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Record numbers licensed to pack heat

The “right-to-carry” movement has succeeded in boosting the number of licensed concealed-gun carriers to about 6 million. Has there been any effect on the crime rate?'s Mike Stuckey reports.
Image: Jim Corley
Attorney Jim Corley displays some of his handguns in his Columbia, S.C., office, including the .32-caliber semiautomatic that he used to stop a holdup and kill a would-be robber.Brett Flashnick / for
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Waving a chromed semiautomatic pistol, the robber pushed into the building in the bustling Five Points neighborhood of Columbia, S.C., just before 11 p.m. on April 11, 2009. “Gimme what you got!” he yelled, his gun hand trembling.

Attorney Jim Corley was one of four people in the room, the lounge area of a 12-step recovery group’s meeting hall. “He said, ‘Give me your wallet,’” Corley recalled. “So I reached around to my back pocket and gave him what was there.”

Unfortunately for the gunman, later identified as Kayson Helms, 18, of Edison, N.J., that was Corley’s tiny Kel-Tec .32, hidden in a wallet holster and loaded with a half-dozen hollow points. Corley fired once into the robber’s abdomen. The young man turned. Corley fired twice more, hitting him in the neck and again in the torso. Helms ran into the night and collapsed to die on a railroad embankment 100 feet away.

Reports filed by officers who arrived at the scene a short time later called it an “exceptionally clear” case of justifiable homicide. Following South Carolina’s “Castle Doctrine,” which allows the use of deadly force in self-defense, police did not arrest Corley. They did not interrogate him. Corley was offered the opportunity to make a voluntary statement, which he did.

Helms’ friends and relatives were left to mourn, barred by the same Castle Doctrine from filing a civil lawsuit.

Jim Corley became an unintentional spokesman for a burgeoning movement of millions of Americans who secretly and legally pack pistols in waistbands, under jackets, strapped to ankles, stashed in purses or — like Corley — tucked in hip pockets.

From its beginnings in the 1980s, the “right-to-carry” movement has succeeded in boosting the number of licensed concealed-gun carriers from fewer than 1 million to a record 6 million today, according to estimates from gun-rights groups that are supported by’s research. And while hotly debated, the effect of this dramatic increase is largely unknown.

Gun enthusiasts claim a link between more private citizens carrying concealed weapons and the nation’s dramatic decrease in violent crime. Gun-control activists argue that concealed-carry permits are being handed out to people who should never get them, sometimes resulting in tragic, needless shootings.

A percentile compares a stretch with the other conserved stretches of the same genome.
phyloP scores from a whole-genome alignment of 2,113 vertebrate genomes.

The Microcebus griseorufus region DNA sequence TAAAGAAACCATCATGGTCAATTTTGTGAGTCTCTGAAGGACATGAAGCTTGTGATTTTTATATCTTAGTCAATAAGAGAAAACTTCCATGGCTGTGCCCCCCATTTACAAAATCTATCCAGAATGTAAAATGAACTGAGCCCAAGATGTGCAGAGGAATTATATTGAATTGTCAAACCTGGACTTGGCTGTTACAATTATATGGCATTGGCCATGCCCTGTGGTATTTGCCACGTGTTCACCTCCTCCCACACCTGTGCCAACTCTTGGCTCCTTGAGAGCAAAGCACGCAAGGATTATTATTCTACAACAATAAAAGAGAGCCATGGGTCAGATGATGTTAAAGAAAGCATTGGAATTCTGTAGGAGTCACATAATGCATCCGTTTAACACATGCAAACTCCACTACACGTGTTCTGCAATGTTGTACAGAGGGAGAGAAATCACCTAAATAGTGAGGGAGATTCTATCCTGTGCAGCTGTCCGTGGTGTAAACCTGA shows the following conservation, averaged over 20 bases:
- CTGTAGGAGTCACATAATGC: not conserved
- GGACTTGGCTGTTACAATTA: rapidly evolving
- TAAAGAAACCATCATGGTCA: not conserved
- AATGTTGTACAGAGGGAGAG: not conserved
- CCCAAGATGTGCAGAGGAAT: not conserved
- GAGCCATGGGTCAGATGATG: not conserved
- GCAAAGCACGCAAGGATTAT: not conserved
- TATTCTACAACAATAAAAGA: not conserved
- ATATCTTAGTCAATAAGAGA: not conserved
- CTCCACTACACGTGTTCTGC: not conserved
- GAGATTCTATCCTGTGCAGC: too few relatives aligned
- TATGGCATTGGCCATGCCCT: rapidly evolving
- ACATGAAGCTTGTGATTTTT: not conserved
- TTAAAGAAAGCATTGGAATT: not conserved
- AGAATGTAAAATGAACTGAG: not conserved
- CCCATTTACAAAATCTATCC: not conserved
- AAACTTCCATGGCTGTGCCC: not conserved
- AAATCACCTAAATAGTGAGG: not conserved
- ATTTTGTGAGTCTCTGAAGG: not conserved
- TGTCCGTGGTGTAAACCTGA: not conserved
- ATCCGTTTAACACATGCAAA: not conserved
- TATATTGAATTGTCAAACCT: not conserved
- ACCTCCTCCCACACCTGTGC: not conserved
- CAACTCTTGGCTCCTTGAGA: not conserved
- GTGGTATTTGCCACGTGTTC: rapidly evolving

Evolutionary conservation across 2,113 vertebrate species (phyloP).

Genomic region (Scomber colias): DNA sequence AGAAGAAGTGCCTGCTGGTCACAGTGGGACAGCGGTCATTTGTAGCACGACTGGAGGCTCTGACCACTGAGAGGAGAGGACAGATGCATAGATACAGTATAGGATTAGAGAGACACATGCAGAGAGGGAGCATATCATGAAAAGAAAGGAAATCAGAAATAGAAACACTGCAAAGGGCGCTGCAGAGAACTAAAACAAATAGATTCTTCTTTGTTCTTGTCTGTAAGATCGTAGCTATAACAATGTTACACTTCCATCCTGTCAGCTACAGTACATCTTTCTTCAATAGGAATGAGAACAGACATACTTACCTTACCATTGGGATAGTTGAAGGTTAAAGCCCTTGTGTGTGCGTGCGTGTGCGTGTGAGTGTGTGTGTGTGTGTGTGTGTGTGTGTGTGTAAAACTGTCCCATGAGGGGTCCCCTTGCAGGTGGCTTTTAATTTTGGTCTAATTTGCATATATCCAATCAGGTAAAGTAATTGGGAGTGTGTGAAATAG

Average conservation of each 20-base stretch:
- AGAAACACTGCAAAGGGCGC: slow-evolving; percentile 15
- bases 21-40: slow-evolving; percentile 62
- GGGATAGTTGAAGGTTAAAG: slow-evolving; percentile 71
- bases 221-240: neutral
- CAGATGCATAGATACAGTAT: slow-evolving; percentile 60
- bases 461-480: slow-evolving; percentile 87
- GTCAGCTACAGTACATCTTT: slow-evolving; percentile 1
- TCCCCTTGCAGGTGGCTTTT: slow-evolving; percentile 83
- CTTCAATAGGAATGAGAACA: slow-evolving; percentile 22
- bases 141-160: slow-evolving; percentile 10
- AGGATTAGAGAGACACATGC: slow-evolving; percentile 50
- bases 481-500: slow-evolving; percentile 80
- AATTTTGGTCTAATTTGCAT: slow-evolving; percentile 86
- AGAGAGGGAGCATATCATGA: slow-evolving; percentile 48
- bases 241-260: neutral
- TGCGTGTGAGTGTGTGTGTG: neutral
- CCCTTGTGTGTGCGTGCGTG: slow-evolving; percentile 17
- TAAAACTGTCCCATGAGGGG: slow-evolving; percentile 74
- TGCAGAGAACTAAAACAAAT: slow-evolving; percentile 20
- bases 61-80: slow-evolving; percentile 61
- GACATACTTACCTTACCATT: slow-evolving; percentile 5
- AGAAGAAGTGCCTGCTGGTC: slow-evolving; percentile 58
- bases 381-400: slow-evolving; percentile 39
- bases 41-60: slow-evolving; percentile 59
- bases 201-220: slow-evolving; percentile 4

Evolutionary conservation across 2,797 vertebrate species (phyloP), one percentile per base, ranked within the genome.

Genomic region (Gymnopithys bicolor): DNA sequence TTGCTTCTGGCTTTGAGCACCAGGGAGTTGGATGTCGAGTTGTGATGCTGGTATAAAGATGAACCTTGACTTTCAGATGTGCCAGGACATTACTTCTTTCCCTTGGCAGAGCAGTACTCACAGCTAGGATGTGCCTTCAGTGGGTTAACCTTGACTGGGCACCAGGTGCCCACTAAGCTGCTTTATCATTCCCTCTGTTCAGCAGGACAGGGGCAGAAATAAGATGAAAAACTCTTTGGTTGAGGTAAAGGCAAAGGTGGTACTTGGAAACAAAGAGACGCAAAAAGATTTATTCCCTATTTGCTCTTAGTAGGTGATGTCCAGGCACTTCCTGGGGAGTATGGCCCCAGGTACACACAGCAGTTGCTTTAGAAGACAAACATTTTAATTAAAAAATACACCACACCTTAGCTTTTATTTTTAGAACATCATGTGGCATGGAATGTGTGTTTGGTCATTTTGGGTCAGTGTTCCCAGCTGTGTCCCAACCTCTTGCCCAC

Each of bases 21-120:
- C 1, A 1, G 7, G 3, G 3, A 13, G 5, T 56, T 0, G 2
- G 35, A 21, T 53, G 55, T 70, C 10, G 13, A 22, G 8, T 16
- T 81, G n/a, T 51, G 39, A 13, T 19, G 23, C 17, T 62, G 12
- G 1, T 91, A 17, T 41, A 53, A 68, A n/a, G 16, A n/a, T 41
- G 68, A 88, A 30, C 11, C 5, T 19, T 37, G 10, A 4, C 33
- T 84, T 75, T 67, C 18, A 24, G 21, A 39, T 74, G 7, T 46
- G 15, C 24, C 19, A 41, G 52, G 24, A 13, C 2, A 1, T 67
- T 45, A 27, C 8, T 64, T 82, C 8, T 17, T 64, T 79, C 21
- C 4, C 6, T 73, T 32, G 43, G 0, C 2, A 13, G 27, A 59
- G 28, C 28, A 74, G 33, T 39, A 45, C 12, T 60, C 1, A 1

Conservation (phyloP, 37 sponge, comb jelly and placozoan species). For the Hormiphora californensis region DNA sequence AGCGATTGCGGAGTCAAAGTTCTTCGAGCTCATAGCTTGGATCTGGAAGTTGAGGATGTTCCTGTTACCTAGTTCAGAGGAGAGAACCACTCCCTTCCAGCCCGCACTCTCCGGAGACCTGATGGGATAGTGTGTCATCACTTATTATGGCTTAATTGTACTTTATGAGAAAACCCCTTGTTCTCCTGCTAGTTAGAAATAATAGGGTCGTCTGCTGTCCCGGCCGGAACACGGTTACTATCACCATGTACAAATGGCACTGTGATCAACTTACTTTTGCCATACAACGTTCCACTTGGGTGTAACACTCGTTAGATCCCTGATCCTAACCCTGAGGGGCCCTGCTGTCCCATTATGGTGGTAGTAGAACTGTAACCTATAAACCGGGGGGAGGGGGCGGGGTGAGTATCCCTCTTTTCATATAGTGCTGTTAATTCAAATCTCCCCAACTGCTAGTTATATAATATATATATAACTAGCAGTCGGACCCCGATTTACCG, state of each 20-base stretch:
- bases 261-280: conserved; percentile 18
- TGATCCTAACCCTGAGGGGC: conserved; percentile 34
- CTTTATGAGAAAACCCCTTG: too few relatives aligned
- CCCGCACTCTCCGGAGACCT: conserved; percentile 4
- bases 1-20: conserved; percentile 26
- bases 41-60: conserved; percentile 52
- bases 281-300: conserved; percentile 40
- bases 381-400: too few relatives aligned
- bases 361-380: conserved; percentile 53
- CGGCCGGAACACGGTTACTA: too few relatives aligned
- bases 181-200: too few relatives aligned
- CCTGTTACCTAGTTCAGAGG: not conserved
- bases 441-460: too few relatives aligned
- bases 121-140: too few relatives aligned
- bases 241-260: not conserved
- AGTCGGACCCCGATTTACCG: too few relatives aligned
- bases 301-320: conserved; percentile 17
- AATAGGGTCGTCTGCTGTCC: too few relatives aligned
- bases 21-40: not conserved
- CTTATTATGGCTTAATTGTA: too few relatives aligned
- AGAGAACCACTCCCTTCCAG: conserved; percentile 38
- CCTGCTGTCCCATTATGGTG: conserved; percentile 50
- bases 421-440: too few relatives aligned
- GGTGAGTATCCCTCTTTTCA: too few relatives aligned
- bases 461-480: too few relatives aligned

Effect on crime is hotly debated
But even with the push to expand concealed-carry rights now in its third decade, no scientific studies have reached any widely accepted conclusions about the movement’s effect on crime or personal safety.

Statistics from the national Centers for Disease Control do indicate that the murder and mayhem predicted by many opponents of concealed-carry laws have not come to pass. But even that point, while celebrated by gun-rights activists and conceded by some concealed-carry opponents, is disputed by others.

Both sides do agree on one thing: More Americans than ever are carrying hidden guns.

Firearms laws have been growing more relaxed across the United States for years. Gun-control activists have failed in efforts to re-enact the nationwide ban on certain semiautomatic rifles they call “assault weapons.” They were unable to block a change in federal law, signed by President Obama this year, which allows guns to be carried in national parks. And they watched in dismay as the U.S. Supreme Court ruled in June 2008 that the Second Amendment grants residents of Washington, D.C., the right to own and keep loaded handguns in their homes.

“We’ve had a very good run,” said Andrew Arulanandam, chief spokesman for the 4 million-member National Rifle Association, the nation’s largest and most powerful voice for gun rights.

It’s a run that has often been paced by the work of the NRA and its allies on concealed-weapons laws.

In a little more than 20 years, the concealed-carry movement has won changes in scores of laws across the nation to boost from nine to 37 the number of “shall issue” states in which civilians must be given concealed-carry permits, known as CCWs, generally if they are 21 or older, do not have a criminal record and are willing to submit to fingerprinting and a background check. In two more states, Alaska and Vermont, most adults may carry concealed handguns without obtaining permits.

The movement's successes have energized some gun-rights activists to push for laws that further increase their ability to carry weapons, even when those laws trump private property and states’ rights.

The reasons for the push to loosen concealed carry laws are themselves open to debate.

Kristen Rand, legislative director for the Violence Policy Center, a gun-control group, said the movement “has to do with selling more guns.” While it was pushed by groups like the NRA, it also “dovetailed with the gun industry’s desperate need to find a new market.”

“Their efforts at reaching out to minorities and women have failed,” said Rand, whose group advocates banning all handguns and some rifles but believes sporting rifles and shotguns should remain legal. “The industry constantly has to look for a way to make a guy who already owns 15 guns buy a new one.”